Triangular: Andrew Seto and Deborah Dancy
Isoceles, equilateral, scalene, right, obtuse, acute and equilateral. The humble triangles that we all studied in geometry figure prominently in contemporary abstraction, particularly in Andrew Seto and Deborah Dancy’s recent work.
In “Chasing the Light” at Sears-Peyton, Deborah Dancy’s trianglar forms are rooted in linear perspective, architecture, and the visual world. Last year, living in Florence, Dancy was drawn to the layers of history and the ubiquitous grids of scaffolding erected around ancient buildings and frescoes. Like the history of Florence itself, Dancy’s linear forms blur and fade, obscuring older layers in the process of building the new. crisper structures.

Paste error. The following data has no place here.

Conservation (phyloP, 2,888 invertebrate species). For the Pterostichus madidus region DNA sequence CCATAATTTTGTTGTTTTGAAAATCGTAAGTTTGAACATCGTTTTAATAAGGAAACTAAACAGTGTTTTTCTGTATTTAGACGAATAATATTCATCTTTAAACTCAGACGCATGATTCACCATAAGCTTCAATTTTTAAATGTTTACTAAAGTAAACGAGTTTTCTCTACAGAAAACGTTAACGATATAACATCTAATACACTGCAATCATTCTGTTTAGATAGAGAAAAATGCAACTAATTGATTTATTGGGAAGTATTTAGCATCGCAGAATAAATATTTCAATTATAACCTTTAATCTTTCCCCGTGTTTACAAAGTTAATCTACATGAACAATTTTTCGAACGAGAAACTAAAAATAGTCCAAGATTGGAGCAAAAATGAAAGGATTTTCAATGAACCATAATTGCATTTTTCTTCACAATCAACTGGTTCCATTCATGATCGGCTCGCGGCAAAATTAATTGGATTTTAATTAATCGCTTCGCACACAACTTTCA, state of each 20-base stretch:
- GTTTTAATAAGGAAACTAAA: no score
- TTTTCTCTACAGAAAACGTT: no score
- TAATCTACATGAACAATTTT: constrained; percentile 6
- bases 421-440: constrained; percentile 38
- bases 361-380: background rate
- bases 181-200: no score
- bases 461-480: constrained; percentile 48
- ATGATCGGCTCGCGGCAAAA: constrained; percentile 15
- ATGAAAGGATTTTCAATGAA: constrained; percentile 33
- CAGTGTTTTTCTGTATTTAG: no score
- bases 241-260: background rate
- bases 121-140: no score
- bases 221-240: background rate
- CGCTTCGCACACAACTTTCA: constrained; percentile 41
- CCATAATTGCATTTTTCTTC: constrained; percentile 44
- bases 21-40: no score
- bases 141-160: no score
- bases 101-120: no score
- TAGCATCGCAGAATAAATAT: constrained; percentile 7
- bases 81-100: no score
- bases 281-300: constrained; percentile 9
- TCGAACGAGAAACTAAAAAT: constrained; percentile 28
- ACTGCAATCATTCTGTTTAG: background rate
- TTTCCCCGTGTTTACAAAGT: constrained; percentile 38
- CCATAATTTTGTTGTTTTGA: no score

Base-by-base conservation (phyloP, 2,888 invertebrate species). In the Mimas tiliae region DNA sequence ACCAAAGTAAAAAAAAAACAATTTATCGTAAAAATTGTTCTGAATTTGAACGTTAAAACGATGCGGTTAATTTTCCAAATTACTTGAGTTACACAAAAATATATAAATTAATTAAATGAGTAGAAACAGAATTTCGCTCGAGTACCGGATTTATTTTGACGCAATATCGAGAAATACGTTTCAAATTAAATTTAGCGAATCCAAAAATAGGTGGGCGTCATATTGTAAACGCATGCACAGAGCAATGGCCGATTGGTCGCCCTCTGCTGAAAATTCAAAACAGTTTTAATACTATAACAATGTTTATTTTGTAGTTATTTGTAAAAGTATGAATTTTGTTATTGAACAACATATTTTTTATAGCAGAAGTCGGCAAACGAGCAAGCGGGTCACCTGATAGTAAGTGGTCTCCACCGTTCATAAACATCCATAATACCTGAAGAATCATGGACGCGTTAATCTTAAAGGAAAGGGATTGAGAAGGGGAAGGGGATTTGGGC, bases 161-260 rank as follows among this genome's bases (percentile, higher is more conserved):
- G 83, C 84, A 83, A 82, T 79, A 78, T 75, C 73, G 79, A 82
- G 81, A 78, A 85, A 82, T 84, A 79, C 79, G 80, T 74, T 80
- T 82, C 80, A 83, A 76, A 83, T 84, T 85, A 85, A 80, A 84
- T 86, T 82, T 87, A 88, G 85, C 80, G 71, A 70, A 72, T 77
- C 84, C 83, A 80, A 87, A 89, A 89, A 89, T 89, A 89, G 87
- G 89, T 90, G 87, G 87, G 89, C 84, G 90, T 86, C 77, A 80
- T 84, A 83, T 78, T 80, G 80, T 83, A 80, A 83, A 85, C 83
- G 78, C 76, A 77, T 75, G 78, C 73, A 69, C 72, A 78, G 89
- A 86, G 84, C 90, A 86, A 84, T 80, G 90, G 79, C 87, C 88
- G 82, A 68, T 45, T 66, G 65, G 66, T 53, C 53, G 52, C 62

Overlaying loosely-painted, brightly-colored armatures over the more muted tertiaries of the underlying layers, Dancy lends her paintings a sense of the contemporary present. As I looked at her sublime, light-filled paintings, I couldn’t help contemplating if, as time unfolds into the distant future, the Modernist grid and its sturdy cousin the triangle will eventually become rusty, faded relics of art history, too.